I think some folks will think that they need way more than they do and will postpone their cruising until their age and health will no longer permit it.
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Old 02-02-2007, 21:15   #36
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My understanding is that this is a theoretical question. What would it take $$$$ wise for you to leave now. Here's my criteria : paid for house, paid for boat, $250k in the bank, and a steady income of $65k a year after taxes.


But the family would have to be willing to go with me or all bets are off. I guess that puts me in the $1m and up class.

All that said I would go with less. Alot less.
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Old 02-02-2007, 22:09   #37
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My wife and I cannot retire until the last two kids (twins) are out of high school. If they and my oldest go to college it may be a couple of years longer. But at the latest we are talking about 20 years from now. As stated before I am not depending on Social Security for obvious reasons. The question that cannot be answered at this time is how much will it take to cruise modestly in 20 years. Now it looks like 36k per year will afford a very nice cruising lifestyle assuming your boat is paid for. The unknown is what will it take when Heather and I retire. If all goes well we will have approx. 10-18k per month to retire on w/o SS but I have doubts that will be enough. That figure is also assuming an 8% return on our investments. Unfortunately I do not thing all will pan out with the market. So then what? From what I can tell on this forum cruising is only getting more expensive. With the cost of fuel, maint., entry/exit fees, it seems to becoming a rich mans life. In 20 years I do not think 2 mil will be considered rich and if living my current, if not meager then comfortable, lifestyle that amount will not be enough. The wife and I have already begun to rethink our retirement plans based on this thinking. Hopefully I am wrong but only time will tell.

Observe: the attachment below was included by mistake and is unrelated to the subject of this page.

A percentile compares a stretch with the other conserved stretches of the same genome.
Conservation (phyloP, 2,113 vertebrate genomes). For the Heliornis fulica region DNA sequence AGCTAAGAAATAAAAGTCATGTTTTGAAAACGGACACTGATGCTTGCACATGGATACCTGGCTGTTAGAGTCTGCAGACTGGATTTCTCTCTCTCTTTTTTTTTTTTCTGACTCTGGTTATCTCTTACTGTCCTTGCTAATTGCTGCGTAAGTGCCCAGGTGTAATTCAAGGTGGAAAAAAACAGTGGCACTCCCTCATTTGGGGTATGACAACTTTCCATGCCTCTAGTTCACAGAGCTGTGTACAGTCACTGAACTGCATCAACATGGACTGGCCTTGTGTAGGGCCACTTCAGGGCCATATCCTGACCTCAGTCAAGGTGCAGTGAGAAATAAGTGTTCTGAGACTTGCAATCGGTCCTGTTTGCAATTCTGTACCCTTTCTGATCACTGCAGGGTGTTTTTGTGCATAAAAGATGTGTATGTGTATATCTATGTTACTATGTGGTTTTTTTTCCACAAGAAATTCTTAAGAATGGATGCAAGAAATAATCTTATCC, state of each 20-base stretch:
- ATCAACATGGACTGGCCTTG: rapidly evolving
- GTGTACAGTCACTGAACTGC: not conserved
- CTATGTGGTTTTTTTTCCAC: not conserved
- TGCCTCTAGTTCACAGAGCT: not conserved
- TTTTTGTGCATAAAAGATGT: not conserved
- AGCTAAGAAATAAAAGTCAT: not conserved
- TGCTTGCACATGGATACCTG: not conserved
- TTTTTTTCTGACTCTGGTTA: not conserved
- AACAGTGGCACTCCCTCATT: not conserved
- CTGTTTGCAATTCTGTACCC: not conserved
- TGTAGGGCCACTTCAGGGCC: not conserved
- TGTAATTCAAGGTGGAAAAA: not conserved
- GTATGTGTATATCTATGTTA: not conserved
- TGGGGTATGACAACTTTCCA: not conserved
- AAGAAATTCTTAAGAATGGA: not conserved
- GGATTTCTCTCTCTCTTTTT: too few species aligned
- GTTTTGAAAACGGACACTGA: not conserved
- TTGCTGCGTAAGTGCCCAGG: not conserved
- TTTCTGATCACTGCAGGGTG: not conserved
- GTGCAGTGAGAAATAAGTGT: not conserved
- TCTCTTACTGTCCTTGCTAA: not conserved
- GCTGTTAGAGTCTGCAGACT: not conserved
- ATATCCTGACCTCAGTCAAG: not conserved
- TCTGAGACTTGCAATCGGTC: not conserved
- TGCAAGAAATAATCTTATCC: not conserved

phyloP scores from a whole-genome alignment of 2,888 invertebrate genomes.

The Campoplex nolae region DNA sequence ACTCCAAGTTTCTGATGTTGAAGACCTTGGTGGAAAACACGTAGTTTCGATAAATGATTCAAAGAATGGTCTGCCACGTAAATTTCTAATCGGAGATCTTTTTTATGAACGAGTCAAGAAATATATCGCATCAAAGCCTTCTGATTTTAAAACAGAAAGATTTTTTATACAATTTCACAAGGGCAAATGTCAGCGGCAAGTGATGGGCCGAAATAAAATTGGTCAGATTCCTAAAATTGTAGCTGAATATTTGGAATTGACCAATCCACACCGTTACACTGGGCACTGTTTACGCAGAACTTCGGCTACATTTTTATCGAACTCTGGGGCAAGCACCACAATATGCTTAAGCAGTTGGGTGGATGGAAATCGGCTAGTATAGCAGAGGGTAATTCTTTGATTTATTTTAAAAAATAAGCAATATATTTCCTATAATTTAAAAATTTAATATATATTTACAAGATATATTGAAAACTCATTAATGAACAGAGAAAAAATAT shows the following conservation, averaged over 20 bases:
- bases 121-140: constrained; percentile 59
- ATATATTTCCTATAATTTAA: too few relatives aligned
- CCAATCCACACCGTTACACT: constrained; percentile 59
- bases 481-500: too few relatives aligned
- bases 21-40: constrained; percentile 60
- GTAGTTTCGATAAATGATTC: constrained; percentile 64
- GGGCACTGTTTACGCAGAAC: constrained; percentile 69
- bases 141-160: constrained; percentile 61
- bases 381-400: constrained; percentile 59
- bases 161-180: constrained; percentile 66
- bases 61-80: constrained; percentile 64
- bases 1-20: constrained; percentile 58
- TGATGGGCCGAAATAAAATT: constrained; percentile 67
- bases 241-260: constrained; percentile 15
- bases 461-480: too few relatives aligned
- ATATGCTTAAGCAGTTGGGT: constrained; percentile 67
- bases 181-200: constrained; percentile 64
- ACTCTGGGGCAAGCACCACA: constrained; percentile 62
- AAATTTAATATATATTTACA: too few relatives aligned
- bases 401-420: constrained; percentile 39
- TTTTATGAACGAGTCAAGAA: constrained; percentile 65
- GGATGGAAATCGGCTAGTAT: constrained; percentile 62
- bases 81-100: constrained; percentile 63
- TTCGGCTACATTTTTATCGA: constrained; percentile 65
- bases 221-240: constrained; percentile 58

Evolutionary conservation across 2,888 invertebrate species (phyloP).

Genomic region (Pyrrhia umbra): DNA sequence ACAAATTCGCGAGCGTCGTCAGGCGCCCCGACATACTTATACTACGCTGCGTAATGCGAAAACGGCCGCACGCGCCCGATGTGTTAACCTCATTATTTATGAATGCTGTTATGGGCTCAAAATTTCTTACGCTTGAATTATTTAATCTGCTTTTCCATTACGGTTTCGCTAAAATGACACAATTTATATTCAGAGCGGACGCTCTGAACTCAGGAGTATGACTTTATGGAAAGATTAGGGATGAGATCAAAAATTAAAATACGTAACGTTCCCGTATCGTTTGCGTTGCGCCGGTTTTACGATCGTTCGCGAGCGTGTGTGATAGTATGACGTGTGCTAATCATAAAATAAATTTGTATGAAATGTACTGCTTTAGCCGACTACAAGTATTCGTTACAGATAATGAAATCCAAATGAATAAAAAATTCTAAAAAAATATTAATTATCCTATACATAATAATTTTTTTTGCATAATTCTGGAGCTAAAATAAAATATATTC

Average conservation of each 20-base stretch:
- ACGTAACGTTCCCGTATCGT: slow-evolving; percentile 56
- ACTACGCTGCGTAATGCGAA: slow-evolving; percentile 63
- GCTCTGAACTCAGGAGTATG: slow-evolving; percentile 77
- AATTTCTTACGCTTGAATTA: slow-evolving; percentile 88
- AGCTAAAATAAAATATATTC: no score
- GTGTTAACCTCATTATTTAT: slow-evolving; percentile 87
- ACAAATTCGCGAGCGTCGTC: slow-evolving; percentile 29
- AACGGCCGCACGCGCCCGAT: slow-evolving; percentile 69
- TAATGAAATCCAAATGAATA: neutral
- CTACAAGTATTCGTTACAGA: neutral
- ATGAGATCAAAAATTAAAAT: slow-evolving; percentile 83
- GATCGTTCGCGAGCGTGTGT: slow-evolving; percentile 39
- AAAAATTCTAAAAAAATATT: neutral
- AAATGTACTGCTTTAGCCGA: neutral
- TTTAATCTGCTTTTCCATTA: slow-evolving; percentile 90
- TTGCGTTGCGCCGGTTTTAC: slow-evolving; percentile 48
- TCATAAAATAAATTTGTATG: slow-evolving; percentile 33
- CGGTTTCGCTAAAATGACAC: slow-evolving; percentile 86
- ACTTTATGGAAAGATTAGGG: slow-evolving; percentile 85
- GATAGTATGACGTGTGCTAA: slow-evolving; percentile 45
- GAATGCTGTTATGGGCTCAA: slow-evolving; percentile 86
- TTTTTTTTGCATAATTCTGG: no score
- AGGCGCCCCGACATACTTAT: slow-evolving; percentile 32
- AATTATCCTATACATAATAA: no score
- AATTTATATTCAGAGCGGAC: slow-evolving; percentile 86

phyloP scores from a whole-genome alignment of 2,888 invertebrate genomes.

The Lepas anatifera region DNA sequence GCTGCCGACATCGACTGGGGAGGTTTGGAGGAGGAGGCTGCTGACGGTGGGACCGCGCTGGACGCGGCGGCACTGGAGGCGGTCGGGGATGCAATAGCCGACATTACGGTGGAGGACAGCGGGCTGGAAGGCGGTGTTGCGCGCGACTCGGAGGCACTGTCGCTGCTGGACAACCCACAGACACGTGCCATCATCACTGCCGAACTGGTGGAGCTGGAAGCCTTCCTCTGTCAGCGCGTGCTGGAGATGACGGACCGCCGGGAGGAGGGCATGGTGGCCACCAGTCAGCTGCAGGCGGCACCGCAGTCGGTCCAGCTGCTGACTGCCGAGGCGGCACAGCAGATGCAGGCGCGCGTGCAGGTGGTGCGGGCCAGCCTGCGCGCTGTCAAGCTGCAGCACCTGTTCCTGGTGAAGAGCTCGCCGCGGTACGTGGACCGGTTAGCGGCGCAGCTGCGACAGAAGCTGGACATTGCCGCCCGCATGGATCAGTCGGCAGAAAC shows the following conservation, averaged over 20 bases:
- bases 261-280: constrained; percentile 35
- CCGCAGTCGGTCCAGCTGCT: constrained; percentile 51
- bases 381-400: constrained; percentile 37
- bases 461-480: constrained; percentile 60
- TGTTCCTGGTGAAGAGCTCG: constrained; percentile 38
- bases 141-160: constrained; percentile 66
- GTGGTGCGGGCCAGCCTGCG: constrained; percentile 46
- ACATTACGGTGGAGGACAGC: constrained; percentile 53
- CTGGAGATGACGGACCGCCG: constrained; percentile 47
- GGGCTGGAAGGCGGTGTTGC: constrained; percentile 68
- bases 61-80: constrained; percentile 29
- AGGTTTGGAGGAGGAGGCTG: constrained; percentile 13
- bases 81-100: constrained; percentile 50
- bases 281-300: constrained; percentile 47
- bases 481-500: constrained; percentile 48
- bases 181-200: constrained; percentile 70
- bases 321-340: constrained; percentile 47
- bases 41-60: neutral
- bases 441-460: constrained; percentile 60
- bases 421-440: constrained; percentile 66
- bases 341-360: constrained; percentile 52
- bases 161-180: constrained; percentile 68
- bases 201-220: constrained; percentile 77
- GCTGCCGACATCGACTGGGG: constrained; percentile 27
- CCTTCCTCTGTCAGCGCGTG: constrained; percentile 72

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Old 03-02-2007, 04:12   #38
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Zeus,

20 years is a very long time. I don't think you can really dismiss any dream that far out. A lot can change in that time which may make some dreams more realistic or bring other dreams into focus. However, one thing is constant. If you're looking to retire young (usually is the case if you're talking kids out of high school) then you've got to save as much as you can and you've got to invest wisely. If you match the US indices (approx 11% long term) look what that does instead of 8%. May not happen that way but the point is, you don't know so I wouldn't cast away your dreams just yet. Alternatively, you may decide you are just as happy on a smaller budget or you may want to make it a temporary leave of absence.